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Nov 30, 2023, 6:52am EST
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How the world is reacting to the death of Henry Kissinger

Photograph of Secretary of State Henry A. Kissinger Using the Telephone in Deputy National Security Advisor Brent Scowcroft's Office to Get the Latest Information on the Situation in South Vietnam
Gerald R. Ford Presidential Library and Museum/David Hume Kennerly
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Few U.S. diplomats have been as globally polarizing as Henry Kissinger, who died on Wednesday aged 100.

The death of the former secretary of state and adviser to several U.S. presidents has drawn both tributes and rebukes from around the world.

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Kissinger was synonymous with “realpolitik,” German-language outlet Der Spiegel reported. “Kissinger has often been described as the embodiment of the cool crisis manager who only looks at the interests of foreign policy and considers morality to be overrated,” U.S. reporter Bernhard Zand wrote. The former statesman was widely described as a war criminal by his critics, Zand noted, and while his stance on some issues did change over the years, “he did not appreciate being asked about his mistakes and errors in interviews and made it a point to maintain his version of events well into old age.”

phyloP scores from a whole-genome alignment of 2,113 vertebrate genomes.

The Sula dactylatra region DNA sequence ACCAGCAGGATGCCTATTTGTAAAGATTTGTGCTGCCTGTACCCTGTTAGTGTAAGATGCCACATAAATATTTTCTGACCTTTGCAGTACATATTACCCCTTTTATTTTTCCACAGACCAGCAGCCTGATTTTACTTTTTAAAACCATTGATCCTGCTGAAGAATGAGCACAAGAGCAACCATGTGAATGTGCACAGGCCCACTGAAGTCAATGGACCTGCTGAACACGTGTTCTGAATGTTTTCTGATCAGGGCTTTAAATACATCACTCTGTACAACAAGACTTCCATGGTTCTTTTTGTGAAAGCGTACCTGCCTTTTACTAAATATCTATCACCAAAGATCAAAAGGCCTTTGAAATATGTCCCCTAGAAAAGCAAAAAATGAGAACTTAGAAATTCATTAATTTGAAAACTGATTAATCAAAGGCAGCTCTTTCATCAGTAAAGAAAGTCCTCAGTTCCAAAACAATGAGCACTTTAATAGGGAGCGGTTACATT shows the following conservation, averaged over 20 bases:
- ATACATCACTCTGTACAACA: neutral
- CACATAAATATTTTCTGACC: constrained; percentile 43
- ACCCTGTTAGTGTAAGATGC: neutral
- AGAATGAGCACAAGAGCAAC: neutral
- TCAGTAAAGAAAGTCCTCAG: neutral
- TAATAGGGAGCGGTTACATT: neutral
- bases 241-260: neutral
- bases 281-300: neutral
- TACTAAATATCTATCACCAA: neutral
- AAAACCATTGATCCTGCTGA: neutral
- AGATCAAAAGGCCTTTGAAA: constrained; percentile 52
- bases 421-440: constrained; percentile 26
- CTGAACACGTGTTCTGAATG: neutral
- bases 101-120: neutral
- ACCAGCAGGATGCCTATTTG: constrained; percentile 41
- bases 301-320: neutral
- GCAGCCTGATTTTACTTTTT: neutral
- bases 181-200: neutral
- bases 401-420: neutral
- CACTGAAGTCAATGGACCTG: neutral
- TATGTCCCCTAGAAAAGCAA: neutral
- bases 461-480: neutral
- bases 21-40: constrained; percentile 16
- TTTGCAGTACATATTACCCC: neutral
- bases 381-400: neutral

The diplomat, who remained active in politics until his death, won a joint Nobel Peace Prize for his work in ending American involvement in the Vietnam War. Two members of the Nobel committee resigned in protest for the selection. It’s a defining piece of his legacy, as is “his contempt for human rights and efforts to protect US corporate interests at all costs, with opponents across the world casting him as a war criminal,” Martin Pengelly wrote in The Guardian.

Known as “demanding” and “impatient, Kissinger “could be scathing, even contemptuous,” French newspaper Le Monde reported. Polarizing as he was, Kissinger was emblematic of the extraordinary mobility available to immigrants in the U.S.: After fleeing to America from Nazi Germany in the 30s, the diplomat went on to be influential at the highest levels of world politics. “He knew how to charm those he needed, starting with journalists, seduced by his brilliant mind, his sense of repartee and a sharp humor often exercised at his own expense,” journalists Philippe Bernard and Henri Pierre wrote.

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